Pros & Cons Of A Work From Home Job : PT 1

Sometimes it can be difficult to explain to someone how I make money through websites and other online income streams.

In this two part series, I’m going to write about some of the major pros and cons of having a work from home jobs in an attempt to shed some light on what it’s actually like earning a living from home.

If you’re interested in making money through the internet, I believe this article is a great place to start.

In part one, I’ll list the five major cons I’ve encountered along the way and in part two, I’ll write about the five pros I’ve enjoyed the most as a result of working from home.

Depending on what type of work from home job you’re interested in, the pros and cons might be different for you but I believe these pros and cons are fundamental for any home based position.

Without further ado, here are five major cons you’ll likely run into with a work from home job.

Being Alone

The biggest shock I experienced when transitioning from an office environment to a work from home job was the quiet and sense of isolation.

I’m naturally introverted so after the first few weeks it wasn’t a big deal but for awhile, it was tough.

For extroverts, this can be especially challenging to overcome.  If you don’t have any pets, kids, or roomates to interact with throughout the day, you’ll want to find ways to have meaningful interactions with other people throughout the day.

Listening to music or having some other form of media playing in the background if your work from home job permits can be great ways to overcome the quiet, at least until you get used to it. If you go down this route, try and balance your information diet so you don’t end up watching every TV series on Netflix…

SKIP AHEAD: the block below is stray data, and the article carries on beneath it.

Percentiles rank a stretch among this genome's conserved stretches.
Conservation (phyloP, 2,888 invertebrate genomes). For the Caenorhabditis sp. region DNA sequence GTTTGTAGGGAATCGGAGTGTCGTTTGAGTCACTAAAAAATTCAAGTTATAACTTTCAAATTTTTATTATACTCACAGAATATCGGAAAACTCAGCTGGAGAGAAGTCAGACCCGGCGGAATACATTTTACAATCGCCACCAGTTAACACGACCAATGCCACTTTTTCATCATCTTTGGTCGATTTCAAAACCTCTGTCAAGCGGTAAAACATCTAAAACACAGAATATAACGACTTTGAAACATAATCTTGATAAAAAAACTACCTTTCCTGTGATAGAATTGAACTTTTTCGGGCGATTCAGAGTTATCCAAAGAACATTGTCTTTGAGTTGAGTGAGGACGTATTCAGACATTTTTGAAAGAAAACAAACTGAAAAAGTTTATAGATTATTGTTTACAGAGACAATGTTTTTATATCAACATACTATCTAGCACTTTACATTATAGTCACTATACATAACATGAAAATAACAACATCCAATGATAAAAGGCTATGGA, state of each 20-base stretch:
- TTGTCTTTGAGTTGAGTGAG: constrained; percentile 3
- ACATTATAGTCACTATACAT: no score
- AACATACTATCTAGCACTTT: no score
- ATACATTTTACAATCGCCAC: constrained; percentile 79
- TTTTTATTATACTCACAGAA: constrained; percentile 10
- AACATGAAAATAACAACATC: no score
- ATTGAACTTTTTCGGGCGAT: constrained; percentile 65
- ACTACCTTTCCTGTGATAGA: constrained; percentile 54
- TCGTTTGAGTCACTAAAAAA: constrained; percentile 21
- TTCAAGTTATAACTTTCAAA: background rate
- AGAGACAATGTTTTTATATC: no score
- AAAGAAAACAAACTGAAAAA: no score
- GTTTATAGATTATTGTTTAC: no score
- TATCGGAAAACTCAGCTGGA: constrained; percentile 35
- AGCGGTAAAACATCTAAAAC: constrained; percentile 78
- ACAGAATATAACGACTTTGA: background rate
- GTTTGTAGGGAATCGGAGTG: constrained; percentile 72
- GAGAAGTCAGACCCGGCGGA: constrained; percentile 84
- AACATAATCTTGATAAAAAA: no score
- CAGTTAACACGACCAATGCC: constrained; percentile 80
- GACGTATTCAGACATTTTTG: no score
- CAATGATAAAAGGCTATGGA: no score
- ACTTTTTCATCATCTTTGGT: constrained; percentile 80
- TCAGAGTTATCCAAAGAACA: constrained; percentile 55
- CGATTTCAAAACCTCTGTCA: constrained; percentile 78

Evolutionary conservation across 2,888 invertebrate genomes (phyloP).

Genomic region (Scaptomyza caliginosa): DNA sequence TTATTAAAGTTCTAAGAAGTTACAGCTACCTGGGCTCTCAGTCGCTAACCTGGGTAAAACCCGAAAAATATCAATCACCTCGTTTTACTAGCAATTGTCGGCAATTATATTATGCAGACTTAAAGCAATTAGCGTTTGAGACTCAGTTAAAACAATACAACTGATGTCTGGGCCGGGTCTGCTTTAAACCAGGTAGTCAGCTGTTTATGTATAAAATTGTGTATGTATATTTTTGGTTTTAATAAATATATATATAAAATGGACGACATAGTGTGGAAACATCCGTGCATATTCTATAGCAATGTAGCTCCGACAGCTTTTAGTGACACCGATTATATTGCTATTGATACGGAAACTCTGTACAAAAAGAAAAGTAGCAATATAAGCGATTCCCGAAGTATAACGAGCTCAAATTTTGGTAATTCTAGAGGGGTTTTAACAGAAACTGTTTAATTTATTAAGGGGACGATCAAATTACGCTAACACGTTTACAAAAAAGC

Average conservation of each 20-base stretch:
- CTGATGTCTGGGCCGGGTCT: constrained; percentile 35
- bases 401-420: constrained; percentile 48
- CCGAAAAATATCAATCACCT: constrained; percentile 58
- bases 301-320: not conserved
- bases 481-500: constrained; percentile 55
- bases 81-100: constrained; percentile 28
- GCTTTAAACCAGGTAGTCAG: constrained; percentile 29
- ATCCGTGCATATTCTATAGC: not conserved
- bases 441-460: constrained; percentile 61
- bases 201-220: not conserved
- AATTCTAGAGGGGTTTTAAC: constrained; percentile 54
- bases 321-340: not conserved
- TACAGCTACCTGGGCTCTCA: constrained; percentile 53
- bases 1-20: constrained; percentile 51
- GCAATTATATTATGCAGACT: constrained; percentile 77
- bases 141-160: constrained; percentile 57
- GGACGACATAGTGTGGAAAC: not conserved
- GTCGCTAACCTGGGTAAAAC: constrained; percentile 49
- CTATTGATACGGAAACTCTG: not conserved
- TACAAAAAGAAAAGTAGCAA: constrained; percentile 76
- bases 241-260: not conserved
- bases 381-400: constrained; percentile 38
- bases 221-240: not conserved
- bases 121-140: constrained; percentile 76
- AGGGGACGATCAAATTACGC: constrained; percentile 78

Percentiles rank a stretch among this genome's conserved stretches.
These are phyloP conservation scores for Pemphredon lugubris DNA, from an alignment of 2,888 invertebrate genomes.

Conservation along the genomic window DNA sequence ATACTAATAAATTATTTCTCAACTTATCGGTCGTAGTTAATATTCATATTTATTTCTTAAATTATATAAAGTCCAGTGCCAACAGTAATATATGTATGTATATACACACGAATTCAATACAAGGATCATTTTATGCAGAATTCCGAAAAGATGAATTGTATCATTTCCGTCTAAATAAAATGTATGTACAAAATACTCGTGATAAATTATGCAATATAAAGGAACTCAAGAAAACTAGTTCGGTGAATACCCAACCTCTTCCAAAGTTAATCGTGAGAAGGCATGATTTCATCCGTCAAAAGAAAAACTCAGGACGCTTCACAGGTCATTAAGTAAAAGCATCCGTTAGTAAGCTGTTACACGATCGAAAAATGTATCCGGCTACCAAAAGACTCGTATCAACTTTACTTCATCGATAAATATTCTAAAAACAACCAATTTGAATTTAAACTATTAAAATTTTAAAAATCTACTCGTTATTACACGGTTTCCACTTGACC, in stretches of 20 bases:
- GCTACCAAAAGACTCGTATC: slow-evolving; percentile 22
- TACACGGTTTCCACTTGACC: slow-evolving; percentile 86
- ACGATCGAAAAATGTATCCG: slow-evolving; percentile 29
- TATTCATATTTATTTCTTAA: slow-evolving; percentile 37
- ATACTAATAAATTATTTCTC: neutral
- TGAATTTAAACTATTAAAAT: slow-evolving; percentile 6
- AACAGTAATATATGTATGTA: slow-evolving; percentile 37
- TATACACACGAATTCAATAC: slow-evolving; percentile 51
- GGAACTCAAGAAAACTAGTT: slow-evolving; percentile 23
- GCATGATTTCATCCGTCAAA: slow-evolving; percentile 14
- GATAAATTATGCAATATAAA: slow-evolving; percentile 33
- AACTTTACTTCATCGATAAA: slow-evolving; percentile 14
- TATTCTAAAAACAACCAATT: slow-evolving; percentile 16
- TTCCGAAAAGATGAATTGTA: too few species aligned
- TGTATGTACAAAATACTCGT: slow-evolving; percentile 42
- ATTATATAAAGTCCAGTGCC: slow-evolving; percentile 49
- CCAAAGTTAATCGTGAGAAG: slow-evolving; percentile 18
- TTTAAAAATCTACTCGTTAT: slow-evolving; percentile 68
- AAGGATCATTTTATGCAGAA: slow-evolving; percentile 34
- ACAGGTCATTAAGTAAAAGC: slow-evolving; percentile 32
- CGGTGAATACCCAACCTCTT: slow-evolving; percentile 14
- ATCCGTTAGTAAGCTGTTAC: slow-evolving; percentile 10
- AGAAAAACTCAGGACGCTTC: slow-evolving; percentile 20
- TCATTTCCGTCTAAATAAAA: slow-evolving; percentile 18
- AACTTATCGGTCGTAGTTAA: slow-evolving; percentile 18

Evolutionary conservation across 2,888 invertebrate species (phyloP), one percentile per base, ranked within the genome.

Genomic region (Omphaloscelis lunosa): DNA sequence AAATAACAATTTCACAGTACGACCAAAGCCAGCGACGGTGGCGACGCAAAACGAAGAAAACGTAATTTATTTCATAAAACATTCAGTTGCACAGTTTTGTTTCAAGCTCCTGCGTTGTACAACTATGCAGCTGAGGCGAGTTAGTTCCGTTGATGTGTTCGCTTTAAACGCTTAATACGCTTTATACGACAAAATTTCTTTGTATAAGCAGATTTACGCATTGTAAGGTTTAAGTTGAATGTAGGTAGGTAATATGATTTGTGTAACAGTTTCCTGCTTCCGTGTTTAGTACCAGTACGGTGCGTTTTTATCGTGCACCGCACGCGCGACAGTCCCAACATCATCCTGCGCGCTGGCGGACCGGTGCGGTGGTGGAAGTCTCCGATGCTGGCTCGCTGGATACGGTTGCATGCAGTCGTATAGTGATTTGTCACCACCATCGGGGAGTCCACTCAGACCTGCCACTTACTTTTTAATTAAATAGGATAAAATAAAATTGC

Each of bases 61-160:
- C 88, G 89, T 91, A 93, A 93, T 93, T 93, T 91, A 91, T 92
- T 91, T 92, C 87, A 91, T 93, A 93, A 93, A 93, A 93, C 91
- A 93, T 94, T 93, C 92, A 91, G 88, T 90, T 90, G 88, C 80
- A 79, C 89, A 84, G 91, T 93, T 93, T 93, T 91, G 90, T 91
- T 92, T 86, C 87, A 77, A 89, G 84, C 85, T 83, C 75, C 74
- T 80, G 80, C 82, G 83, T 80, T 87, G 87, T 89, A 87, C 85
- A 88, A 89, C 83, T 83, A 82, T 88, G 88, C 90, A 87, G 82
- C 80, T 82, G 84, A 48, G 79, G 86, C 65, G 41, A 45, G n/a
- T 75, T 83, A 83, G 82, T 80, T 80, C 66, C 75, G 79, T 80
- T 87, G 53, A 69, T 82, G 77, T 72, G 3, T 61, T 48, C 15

Instead, try and expand your horizons by watching or listening to documentaries, biographies, etc. – especially the ones you wouldn’t normally choose.

Another suggestion is to make intentional connections with a friend or love one once a day (or every other day).  Call your parents, write a letter to a friend, or take some time to find some creative way to build or cultivate a relationship with a small circle of friends and loved ones.

Income Stability

The extent to which stability is a con will vary greatly depending on what type of income stream(s) you’re earning your money from.

If you’re planning on earning your income primarily through freelancing efforts, then stability is probably the biggest con you’ll encounter.

With a traditional 9-5 job, you’re earning the same income (+ commission if you’re in sales) every  pay period so it’s easy to budget and plan ahead. In addition to earning a paycheck, most employers also offer some type of benefits package.

When you’re freelancing or earning income based off your output (such as completing surveys, making sales, MLM jobs, etc.), the amount you earn is usually based either how many customers you can attract and  how much effort you’re putting into it.

For me, knowing that the amount of energy and effort I invest into my business directly correlates with how much money I can earn is extremely motivating.

That being said, I’m by no means financially stable enough (yet) to simply slack off for more than a day or two at a time.